Math on the web

by Cristián Opazo

Since its inception, the World Wide Web has gradually evolved in order to accommodate user’s needs, particularly in regards to input and output of text and images. What started as very rudimentary displays based on the ASCII character set, has now become expanded, standardized systems like Unicode, HTML4 (and hopefully soon HTML5), CSS and all other web standards in use today. But what about the most universal of human languages, mathematics? The evidence tells us that the ability to display mathematical expressions on the web has evolved very slowly, and is very far from reaching a point of widespread adoption, which is somewhat surprising considering the great amounts of potential users around the world.

Even though a standard for math on the web, MathML, has existed since 1998, with its latest version MathML 3.0 adopted very recently, it is a tool with remarkably little use on the web. There are many reasons for this: the reluctance of users to learn a new coding language from scratch, the availability of “user-friendly” tools like MathType and Microsoft Equation Editor (now bundled into Office 2010), but particularly the widespread, cult-like use of TeX and LaTeX, the gold-standard of typesetting systems, which has been adopted by academics, scientists (and more importantly, publishers) since its development in the late 1970’s. As you may have experienced, the divide between those who are willing to publish some math (that may not look perfect but was generated with little effort), and those whose mathematical expressions must look nothing-less-than-perfect (no matter the effort), is enormous; the first camp prefers limited (but easy-to-use) equation editors, whereas the other favors TeX or LaTeX, and publish math online by rendering their documents into PDFs, in a way avoiding the web altogether.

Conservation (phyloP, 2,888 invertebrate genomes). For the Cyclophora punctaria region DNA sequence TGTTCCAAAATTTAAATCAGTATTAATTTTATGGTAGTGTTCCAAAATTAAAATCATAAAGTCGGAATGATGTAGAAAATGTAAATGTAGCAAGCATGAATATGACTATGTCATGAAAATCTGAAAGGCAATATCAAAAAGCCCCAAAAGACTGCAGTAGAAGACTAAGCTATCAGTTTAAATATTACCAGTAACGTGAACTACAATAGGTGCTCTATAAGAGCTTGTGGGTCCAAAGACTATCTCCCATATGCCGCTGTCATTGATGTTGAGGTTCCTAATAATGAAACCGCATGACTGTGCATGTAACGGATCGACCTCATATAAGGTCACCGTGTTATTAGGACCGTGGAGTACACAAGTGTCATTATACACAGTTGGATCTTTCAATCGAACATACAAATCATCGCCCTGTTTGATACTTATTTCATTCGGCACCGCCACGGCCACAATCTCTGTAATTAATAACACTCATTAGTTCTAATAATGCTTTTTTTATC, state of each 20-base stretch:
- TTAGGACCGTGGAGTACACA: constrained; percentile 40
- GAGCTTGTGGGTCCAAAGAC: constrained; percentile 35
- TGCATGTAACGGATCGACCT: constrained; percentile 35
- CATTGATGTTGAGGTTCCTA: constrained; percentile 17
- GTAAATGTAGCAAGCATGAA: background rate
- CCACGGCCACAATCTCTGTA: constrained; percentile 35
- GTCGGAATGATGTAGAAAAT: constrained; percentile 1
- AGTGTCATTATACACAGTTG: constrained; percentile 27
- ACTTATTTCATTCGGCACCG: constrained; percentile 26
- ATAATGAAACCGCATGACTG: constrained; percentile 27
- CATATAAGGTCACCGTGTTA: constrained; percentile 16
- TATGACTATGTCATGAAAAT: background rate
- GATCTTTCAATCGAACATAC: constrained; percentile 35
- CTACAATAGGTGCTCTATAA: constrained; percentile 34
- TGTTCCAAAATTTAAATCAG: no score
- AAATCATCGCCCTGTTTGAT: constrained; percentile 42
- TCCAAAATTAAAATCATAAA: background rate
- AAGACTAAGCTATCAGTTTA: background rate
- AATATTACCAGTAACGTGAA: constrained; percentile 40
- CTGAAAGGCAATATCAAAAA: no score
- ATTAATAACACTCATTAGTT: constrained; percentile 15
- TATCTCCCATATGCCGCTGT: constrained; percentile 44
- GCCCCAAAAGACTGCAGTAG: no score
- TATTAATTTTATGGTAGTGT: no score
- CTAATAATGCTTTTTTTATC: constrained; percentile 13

So, in order to do the right thing we all should learn MathML, right? Wrong. The same way that most of us who publish web content on a regular basis (through blogs, Facebook, Twitter, etc.) do not type HTML code from scratch, there are many ways to generate MathML code from other sources. Here’s a nice list of software tools that will allow you to render (or convert) your math expressions into MathML. Just keep in mind that, in order to be able to display MathML code natively (i.e. without a special plug-in), you must use a good web browser (i.e. one that cares about open standards). Until recently, everybody’s favorite Firefox was the only browser that supported MathML natively, but since August, 2010, Safari and Google Chrome also do. (Perhaps unsurprisingly, Internet Explorer does not support MathML natively -only through the third-party plug-in MathPlayer.)

Now, how can we generate beautiful math expressions in WordPress sites— like this one? Sure, you could reconfigure your WordPress server by hacking into the the PHP, but there are easier ways. Since WordPress is an open-source application, developers are continuously creating new functionality for it: here’s the latest list of all LaTeX plugins for WordPress. We’ve only tried a few of these, but the main difference between them is the fact that most generate math expressions as graphics (GIFs or PNGs), whereas only a few of them generate proper MathML code. (Also, in some cases, the code compilation and rendering of images occurs locally, whereas in other cases, it happens remotely, which is a relevant point to discuss with your systems administrator.)

Here at Vassar, we have just installed the QuickLaTeX plug-in and are very happy with its performance— if what you want to do is typing or copy/pasting your good ‘ol LaTeX commands. All you need to do is to start your post with the expression “latexpage” (between square brackets), and then enter your LaTeX code below.

Here’s an example:

This is a really famous equation:

(1)   \begin{equation*} E=mc^{2} \end{equation*}

If you would like to include inline equations, you can just type them between ‘$’ signs, like this: a^{2}+b^{2}=c^{2}.

If you want to number only some of your equations, use the displaymath command instead of the equation command to skip those that should go un-numbered, like this one:

    \begin{displaymath} \sin^{2}\theta+\cos^{2}\theta=1 \end{displaymath}

Here are two nice, more sophisticated equations featuring an infinite sum and an indefinite integral:

(2)   \begin{equation*} \lim_{n \to \infty} \sum_{k=1}^n \frac{1}{k^{2}}=\frac{\pi^{2}}{6} \end{equation*}